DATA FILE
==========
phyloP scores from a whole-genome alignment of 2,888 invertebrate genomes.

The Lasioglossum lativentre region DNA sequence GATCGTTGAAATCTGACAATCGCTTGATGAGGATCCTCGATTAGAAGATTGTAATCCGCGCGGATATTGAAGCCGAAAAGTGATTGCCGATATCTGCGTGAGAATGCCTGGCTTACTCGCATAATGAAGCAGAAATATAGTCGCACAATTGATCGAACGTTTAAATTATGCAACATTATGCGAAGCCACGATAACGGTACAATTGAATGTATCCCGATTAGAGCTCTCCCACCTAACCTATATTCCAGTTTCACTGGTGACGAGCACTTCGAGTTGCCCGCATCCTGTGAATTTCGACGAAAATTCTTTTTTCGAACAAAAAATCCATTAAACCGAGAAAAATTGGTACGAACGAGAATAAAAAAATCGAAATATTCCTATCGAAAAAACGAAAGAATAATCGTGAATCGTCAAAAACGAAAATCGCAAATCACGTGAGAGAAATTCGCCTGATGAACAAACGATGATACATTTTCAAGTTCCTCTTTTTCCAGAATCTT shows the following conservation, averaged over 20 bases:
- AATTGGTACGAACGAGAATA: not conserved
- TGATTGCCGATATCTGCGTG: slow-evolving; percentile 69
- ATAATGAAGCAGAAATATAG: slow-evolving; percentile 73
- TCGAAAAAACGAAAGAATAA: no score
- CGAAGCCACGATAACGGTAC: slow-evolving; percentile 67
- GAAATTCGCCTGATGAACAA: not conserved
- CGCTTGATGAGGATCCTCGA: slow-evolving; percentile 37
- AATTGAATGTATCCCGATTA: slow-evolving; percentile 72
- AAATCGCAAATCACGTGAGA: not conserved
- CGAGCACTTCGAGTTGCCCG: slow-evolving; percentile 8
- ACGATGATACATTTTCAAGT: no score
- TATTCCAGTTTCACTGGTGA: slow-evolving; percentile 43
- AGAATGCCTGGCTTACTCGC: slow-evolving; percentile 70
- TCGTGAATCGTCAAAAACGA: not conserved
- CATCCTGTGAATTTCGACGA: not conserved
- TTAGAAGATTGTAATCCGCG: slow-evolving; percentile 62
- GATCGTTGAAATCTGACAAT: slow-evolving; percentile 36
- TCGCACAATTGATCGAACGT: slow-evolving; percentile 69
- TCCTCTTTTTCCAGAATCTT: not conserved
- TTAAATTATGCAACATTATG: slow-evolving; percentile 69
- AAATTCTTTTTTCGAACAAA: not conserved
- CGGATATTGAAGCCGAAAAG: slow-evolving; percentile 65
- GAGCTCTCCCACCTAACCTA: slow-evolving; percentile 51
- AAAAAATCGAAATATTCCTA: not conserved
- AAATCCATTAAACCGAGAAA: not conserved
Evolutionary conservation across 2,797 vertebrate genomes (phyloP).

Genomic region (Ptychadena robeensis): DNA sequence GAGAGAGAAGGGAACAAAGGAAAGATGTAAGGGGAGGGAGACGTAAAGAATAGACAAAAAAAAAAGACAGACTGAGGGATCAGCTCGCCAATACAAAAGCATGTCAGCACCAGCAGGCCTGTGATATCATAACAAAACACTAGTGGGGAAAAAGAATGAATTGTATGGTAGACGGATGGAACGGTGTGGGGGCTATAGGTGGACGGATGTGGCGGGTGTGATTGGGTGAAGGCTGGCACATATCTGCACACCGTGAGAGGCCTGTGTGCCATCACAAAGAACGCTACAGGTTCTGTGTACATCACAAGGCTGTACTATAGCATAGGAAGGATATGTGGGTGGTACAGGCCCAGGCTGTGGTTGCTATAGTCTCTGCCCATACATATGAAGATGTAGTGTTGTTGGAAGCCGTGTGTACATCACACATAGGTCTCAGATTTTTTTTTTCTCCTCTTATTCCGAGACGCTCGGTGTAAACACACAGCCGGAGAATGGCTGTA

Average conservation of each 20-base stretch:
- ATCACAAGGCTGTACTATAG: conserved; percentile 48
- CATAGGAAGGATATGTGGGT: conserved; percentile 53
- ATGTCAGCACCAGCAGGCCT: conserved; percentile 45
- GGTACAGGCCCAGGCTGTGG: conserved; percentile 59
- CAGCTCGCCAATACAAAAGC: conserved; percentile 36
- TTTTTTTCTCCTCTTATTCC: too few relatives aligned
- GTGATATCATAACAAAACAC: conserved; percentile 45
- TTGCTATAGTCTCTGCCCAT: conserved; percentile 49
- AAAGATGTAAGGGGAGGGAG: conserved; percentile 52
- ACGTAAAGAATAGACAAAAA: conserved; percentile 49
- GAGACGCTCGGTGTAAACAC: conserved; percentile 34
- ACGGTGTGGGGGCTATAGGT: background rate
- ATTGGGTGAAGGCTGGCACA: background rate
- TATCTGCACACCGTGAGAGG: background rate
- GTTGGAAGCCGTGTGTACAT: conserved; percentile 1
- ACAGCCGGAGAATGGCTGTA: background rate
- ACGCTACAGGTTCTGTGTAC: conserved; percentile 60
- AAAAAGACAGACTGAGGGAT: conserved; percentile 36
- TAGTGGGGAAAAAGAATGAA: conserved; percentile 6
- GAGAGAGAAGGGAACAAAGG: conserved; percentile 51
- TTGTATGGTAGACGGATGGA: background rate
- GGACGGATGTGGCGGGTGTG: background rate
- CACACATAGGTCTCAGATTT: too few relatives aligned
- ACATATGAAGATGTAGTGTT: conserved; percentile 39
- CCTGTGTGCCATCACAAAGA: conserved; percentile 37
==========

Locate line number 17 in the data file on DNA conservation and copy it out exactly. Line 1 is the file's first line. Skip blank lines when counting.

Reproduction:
- CATCCTGTGAATTTCGACGA: not conserved